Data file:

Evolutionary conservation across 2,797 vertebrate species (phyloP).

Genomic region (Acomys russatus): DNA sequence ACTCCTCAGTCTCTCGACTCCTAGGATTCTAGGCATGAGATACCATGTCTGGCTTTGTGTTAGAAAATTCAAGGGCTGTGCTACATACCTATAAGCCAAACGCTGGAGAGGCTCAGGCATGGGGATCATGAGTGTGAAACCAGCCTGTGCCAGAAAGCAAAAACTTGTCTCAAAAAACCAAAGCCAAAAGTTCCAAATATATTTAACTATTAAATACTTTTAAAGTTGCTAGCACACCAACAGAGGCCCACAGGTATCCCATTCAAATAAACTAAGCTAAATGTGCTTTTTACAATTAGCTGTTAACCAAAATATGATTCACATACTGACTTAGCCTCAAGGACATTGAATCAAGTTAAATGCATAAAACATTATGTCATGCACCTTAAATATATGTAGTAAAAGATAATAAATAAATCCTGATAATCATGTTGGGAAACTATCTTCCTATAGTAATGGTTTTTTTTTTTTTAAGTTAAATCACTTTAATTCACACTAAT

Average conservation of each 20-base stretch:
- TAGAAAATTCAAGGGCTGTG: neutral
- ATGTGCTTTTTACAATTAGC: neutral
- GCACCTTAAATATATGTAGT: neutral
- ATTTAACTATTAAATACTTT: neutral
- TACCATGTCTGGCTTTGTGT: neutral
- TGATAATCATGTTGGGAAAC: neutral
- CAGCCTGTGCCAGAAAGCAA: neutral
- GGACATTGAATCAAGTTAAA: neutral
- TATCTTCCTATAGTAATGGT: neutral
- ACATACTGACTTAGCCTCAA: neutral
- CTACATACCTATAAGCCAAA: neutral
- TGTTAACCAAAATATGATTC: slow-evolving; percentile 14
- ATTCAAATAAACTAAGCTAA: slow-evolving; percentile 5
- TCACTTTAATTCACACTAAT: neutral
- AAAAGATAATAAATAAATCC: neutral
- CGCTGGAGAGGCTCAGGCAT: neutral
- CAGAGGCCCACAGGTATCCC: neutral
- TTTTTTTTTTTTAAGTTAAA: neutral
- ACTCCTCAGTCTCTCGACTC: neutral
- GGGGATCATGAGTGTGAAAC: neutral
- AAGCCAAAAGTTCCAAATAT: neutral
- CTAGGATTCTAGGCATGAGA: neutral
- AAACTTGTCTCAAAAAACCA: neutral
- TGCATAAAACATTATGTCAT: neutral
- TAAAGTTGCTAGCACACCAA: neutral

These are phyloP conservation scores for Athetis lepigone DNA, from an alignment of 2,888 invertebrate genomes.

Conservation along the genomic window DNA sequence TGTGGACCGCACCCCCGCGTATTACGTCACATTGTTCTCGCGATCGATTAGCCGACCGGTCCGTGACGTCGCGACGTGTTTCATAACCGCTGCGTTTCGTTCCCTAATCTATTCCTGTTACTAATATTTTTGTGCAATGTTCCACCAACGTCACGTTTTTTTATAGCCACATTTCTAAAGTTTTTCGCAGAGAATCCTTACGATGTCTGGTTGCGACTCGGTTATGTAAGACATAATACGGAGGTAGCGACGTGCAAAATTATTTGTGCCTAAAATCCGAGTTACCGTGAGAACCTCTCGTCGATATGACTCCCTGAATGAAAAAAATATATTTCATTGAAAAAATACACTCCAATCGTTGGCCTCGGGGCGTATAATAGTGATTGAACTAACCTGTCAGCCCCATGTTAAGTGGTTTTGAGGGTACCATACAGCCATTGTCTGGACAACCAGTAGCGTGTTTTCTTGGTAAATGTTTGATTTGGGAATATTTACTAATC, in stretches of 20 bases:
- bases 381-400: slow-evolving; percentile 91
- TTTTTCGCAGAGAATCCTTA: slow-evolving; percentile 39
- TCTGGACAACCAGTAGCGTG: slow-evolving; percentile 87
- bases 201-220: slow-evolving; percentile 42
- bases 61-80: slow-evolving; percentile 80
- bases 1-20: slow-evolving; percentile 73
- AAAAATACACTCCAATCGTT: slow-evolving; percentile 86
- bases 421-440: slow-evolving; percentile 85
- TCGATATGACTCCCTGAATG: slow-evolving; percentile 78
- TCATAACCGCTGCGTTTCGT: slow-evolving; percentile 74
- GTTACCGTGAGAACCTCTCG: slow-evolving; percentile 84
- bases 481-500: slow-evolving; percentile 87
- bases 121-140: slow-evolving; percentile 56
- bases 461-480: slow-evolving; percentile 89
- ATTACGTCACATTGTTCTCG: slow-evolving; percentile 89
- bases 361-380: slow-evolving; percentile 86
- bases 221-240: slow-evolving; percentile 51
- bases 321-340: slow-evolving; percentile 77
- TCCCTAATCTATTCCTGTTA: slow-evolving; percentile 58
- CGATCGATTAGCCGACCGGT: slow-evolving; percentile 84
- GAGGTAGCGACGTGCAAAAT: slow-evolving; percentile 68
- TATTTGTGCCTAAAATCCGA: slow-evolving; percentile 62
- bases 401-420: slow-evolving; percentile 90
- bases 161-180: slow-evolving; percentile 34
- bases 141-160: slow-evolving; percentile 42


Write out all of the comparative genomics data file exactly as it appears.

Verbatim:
Evolutionary conservation across 2,797 vertebrate species (phyloP).

Genomic region (Acomys russatus): DNA sequence ACTCCTCAGTCTCTCGACTCCTAGGATTCTAGGCATGAGATACCATGTCTGGCTTTGTGTTAGAAAATTCAAGGGCTGTGCTACATACCTATAAGCCAAACGCTGGAGAGGCTCAGGCATGGGGATCATGAGTGTGAAACCAGCCTGTGCCAGAAAGCAAAAACTTGTCTCAAAAAACCAAAGCCAAAAGTTCCAAATATATTTAACTATTAAATACTTTTAAAGTTGCTAGCACACCAACAGAGGCCCACAGGTATCCCATTCAAATAAACTAAGCTAAATGTGCTTTTTACAATTAGCTGTTAACCAAAATATGATTCACATACTGACTTAGCCTCAAGGACATTGAATCAAGTTAAATGCATAAAACATTATGTCATGCACCTTAAATATATGTAGTAAAAGATAATAAATAAATCCTGATAATCATGTTGGGAAACTATCTTCCTATAGTAATGGTTTTTTTTTTTTTAAGTTAAATCACTTTAATTCACACTAAT

Average conservation of each 20-base stretch:
- TAGAAAATTCAAGGGCTGTG: neutral
- ATGTGCTTTTTACAATTAGC: neutral
- GCACCTTAAATATATGTAGT: neutral
- ATTTAACTATTAAATACTTT: neutral
- TACCATGTCTGGCTTTGTGT: neutral
- TGATAATCATGTTGGGAAAC: neutral
- CAGCCTGTGCCAGAAAGCAA: neutral
- GGACATTGAATCAAGTTAAA: neutral
- TATCTTCCTATAGTAATGGT: neutral
- ACATACTGACTTAGCCTCAA: neutral
- CTACATACCTATAAGCCAAA: neutral
- TGTTAACCAAAATATGATTC: slow-evolving; percentile 14
- ATTCAAATAAACTAAGCTAA: slow-evolving; percentile 5
- TCACTTTAATTCACACTAAT: neutral
- AAAAGATAATAAATAAATCC: neutral
- CGCTGGAGAGGCTCAGGCAT: neutral
- CAGAGGCCCACAGGTATCCC: neutral
- TTTTTTTTTTTTAAGTTAAA: neutral
- ACTCCTCAGTCTCTCGACTC: neutral
- GGGGATCATGAGTGTGAAAC: neutral
- AAGCCAAAAGTTCCAAATAT: neutral
- CTAGGATTCTAGGCATGAGA: neutral
- AAACTTGTCTCAAAAAACCA: neutral
- TGCATAAAACATTATGTCAT: neutral
- TAAAGTTGCTAGCACACCAA: neutral

These are phyloP conservation scores for Athetis lepigone DNA, from an alignment of 2,888 invertebrate genomes.

Conservation along the genomic window DNA sequence TGTGGACCGCACCCCCGCGTATTACGTCACATTGTTCTCGCGATCGATTAGCCGACCGGTCCGTGACGTCGCGACGTGTTTCATAACCGCTGCGTTTCGTTCCCTAATCTATTCCTGTTACTAATATTTTTGTGCAATGTTCCACCAACGTCACGTTTTTTTATAGCCACATTTCTAAAGTTTTTCGCAGAGAATCCTTACGATGTCTGGTTGCGACTCGGTTATGTAAGACATAATACGGAGGTAGCGACGTGCAAAATTATTTGTGCCTAAAATCCGAGTTACCGTGAGAACCTCTCGTCGATATGACTCCCTGAATGAAAAAAATATATTTCATTGAAAAAATACACTCCAATCGTTGGCCTCGGGGCGTATAATAGTGATTGAACTAACCTGTCAGCCCCATGTTAAGTGGTTTTGAGGGTACCATACAGCCATTGTCTGGACAACCAGTAGCGTGTTTTCTTGGTAAATGTTTGATTTGGGAATATTTACTAATC, in stretches of 20 bases:
- bases 381-400: slow-evolving; percentile 91
- TTTTTCGCAGAGAATCCTTA: slow-evolving; percentile 39
- TCTGGACAACCAGTAGCGTG: slow-evolving; percentile 87
- bases 201-220: slow-evolving; percentile 42
- bases 61-80: slow-evolving; percentile 80
- bases 1-20: slow-evolving; percentile 73
- AAAAATACACTCCAATCGTT: slow-evolving; percentile 86
- bases 421-440: slow-evolving; percentile 85
- TCGATATGACTCCCTGAATG: slow-evolving; percentile 78
- TCATAACCGCTGCGTTTCGT: slow-evolving; percentile 74
- GTTACCGTGAGAACCTCTCG: slow-evolving; percentile 84
- bases 481-500: slow-evolving; percentile 87
- bases 121-140: slow-evolving; percentile 56
- bases 461-480: slow-evolving; percentile 89
- ATTACGTCACATTGTTCTCG: slow-evolving; percentile 89
- bases 361-380: slow-evolving; percentile 86
- bases 221-240: slow-evolving; percentile 51
- bases 321-340: slow-evolving; percentile 77
- TCCCTAATCTATTCCTGTTA: slow-evolving; percentile 58
- CGATCGATTAGCCGACCGGT: slow-evolving; percentile 84
- GAGGTAGCGACGTGCAAAAT: slow-evolving; percentile 68
- TATTTGTGCCTAAAATCCGA: slow-evolving; percentile 62
- bases 401-420: slow-evolving; percentile 90
- bases 161-180: slow-evolving; percentile 34
- bases 141-160: slow-evolving; percentile 42